Prime Minister Rishi Sunak’s U.S. Visit Caps His Recent Efforts to Restore Britain’s Standing at Home and Abroad
- Last month, when he completed his first 100 days in office, he was already applauded for his calm and steady approach to governing.
British Prime Minister Rishi Sunak will be arriving in the United States on his first visit since moving into 10 Downing Street. He is expected to join President Joe Biden and Australian Prime Minister Anthony Albanese for a trilateral summit in San Diego on Monday, March 13. He will not be stopping by in Washington, D.C. This will be the first meeting for all three as leaders of the AUKUS (Australia, United Kingdom, and United States security arrangement formed in 2021). Top on the agenda is finalizing the details of a submarine pact aimed at countering China.
For Prime Minister Sunak, the visit will cap a flurry of recent diplomatic initiatives which included a momentous visit earlier this week to France for a bilateral meeting with President Emmanuel Macron, the first such meeting since Britain exited the European Union and heralded as a “new beginning to post-Brexit era.”
Although it is way too early to conclude that Sunak has managed to extricate British politics, economy and foreign policy from the turbulent post-Brexit, post-Boris Johnson years, there is no doubt that he has been a steady hand at the helm addressing head-on the pressing issues ranging from Northern Ireland-EU impasse, reorienting relations with European Union, the Ukraine war and of course relations with the United States.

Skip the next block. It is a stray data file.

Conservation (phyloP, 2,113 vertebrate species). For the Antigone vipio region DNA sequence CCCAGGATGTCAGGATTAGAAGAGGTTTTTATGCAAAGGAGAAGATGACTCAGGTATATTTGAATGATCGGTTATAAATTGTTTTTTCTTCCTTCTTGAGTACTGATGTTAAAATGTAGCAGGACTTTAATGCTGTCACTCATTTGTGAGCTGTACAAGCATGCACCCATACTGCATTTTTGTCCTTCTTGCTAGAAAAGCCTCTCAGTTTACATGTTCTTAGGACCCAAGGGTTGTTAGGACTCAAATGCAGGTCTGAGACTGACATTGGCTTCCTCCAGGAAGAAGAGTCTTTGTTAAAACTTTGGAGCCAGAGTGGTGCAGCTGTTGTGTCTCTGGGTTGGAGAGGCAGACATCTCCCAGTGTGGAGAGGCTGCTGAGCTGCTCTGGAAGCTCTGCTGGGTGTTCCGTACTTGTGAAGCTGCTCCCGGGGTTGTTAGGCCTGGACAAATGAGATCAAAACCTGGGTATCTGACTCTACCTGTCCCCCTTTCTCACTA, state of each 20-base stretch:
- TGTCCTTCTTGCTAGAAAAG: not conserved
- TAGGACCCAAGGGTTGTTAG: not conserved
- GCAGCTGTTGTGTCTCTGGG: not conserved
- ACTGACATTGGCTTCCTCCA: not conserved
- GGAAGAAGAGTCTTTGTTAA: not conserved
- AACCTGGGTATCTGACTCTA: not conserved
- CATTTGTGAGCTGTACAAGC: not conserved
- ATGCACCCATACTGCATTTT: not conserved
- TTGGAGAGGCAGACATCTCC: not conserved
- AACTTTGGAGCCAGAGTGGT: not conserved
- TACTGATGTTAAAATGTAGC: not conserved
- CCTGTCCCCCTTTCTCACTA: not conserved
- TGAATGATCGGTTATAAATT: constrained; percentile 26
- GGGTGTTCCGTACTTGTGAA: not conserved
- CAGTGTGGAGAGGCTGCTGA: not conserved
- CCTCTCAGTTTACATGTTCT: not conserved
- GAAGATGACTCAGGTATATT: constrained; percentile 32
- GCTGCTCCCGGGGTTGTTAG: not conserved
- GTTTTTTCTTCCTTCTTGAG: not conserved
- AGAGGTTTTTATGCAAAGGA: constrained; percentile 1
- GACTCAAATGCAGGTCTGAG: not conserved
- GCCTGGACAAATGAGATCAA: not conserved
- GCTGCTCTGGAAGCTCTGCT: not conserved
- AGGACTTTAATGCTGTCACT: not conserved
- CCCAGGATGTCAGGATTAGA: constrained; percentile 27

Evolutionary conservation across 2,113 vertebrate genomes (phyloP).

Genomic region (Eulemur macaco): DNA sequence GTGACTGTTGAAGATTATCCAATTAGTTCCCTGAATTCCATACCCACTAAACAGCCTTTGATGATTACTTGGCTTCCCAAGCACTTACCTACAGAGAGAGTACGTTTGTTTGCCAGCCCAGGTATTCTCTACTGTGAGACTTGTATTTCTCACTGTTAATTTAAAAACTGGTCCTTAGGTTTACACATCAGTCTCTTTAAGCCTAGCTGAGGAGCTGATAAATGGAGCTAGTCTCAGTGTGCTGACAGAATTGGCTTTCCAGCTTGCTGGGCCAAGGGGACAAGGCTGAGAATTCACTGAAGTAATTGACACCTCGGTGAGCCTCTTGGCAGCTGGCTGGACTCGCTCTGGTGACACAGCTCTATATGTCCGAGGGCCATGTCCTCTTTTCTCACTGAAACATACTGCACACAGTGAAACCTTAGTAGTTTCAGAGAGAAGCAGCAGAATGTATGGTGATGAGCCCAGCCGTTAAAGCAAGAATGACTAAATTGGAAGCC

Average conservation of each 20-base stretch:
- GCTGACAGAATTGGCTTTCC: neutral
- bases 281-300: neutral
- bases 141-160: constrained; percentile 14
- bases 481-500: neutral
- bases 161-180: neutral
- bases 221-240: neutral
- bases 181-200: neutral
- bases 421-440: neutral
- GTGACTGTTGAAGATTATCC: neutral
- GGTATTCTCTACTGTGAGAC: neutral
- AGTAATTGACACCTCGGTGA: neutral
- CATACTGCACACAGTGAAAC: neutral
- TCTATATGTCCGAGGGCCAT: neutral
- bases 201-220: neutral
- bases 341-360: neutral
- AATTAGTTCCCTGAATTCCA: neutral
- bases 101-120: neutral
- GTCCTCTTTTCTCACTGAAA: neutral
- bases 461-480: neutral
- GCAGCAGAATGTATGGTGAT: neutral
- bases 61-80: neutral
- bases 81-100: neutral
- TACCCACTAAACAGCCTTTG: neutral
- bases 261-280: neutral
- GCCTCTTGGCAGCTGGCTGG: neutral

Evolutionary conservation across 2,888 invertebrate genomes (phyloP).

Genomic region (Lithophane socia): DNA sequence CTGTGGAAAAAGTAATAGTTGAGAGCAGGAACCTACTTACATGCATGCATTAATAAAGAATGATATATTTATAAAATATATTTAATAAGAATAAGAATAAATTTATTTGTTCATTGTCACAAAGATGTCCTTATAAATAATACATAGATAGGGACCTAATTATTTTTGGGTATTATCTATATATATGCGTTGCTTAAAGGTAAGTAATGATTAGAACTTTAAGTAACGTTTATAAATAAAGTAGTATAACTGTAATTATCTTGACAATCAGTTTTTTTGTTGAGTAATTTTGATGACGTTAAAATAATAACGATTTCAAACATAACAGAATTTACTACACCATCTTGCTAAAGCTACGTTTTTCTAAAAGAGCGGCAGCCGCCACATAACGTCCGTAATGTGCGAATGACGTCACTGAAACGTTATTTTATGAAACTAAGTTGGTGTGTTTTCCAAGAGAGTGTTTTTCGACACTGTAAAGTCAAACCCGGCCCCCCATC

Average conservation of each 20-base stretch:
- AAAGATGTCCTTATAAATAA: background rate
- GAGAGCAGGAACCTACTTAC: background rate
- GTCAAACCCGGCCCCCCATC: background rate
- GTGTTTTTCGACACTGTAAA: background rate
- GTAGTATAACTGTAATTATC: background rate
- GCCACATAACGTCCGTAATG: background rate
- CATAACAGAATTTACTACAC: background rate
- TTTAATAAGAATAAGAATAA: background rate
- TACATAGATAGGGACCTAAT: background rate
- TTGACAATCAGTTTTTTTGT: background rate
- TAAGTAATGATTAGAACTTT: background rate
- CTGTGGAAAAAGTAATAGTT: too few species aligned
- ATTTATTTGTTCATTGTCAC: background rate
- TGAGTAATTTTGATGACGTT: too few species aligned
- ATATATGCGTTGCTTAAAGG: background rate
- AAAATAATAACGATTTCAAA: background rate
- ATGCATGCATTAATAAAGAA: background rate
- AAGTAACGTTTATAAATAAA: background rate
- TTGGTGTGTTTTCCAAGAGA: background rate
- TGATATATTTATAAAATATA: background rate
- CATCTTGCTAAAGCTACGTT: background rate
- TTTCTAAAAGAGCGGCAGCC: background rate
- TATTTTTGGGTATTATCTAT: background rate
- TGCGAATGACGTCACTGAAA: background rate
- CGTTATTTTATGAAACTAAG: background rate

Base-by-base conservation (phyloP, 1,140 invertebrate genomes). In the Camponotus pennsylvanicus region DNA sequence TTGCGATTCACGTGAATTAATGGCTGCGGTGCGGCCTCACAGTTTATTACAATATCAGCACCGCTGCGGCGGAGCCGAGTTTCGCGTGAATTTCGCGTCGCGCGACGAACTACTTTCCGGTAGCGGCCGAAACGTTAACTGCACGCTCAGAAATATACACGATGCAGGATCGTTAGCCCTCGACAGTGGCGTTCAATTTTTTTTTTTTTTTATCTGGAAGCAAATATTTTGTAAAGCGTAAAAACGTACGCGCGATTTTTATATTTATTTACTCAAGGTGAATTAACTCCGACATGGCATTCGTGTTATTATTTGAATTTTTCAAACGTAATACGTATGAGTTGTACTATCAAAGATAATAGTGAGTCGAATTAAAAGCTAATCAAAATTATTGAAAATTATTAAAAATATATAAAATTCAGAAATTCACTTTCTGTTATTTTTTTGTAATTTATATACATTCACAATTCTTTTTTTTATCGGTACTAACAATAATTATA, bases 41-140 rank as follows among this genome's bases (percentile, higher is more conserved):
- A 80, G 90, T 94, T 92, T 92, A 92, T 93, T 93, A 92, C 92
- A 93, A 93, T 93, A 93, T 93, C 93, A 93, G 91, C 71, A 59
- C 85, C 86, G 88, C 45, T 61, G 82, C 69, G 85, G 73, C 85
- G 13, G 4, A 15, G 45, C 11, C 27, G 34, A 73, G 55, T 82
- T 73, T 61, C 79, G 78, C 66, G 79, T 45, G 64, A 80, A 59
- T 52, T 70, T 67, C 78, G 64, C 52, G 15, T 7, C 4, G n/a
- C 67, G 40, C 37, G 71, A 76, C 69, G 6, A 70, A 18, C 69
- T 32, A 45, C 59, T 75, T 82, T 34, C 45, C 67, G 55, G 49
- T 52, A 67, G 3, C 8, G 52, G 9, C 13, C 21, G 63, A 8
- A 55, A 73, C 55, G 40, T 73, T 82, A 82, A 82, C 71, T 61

To his credit, Sunak has been successful in striking a deal with the European Union that is expected to bring about a new trading arrangement following years of wrangling, particularly over the Northern Ireland Protocol. The new framework is also expected to find favor in Washington and smoothen President Biden’s planned visit to Belfast to celebrate the 25th anniversary of the Good Friday agreement in April.
Sunak’s U.S. visit may not have the pomp and circumstance of a State visit but it will go a long way to stop the bleeding of his conservative party’s reputation as he restores Britain’s standing in the world.
Last month, when he completed his first 100 days in office, he was already applauded for his calm and steady approach to governing. This a marked departure from the style of both Prime Minister Johnson and his immediate successor, the short-lived Liz Truss. One of Sunak’s cabinet members was even quoted proudly boasting that “boring is back.”
Another critic noted “Sunak’s tenure as prime minister has offered respite from the soap opera scandals,” and that “Sunak does seem to have overhauled the workings of the center of government and put it back on an even keel after the rollercoaster ride of Liz Truss’s premiership and the chaos of the end of Johnson’s.”
This is not to suggest that he had it easy. Sunak faced a series of challenges, including his appointment of the very unpopular Suella Braverman as Home Secretary (of Indian origin like himself), crippling strikes in the health sector, inflation and continued scandals in his Tory party. In the words of a critic, “Sunak has also struggled to keep his ducks in a row.”
But there is no denying that Sunak has managed to weather them, at least from now, with the “integrity, professionalism, and accountability” that he promised when he took office. As the Independent newspaper put it, he “may not succeed, but he is trying to do the right things.”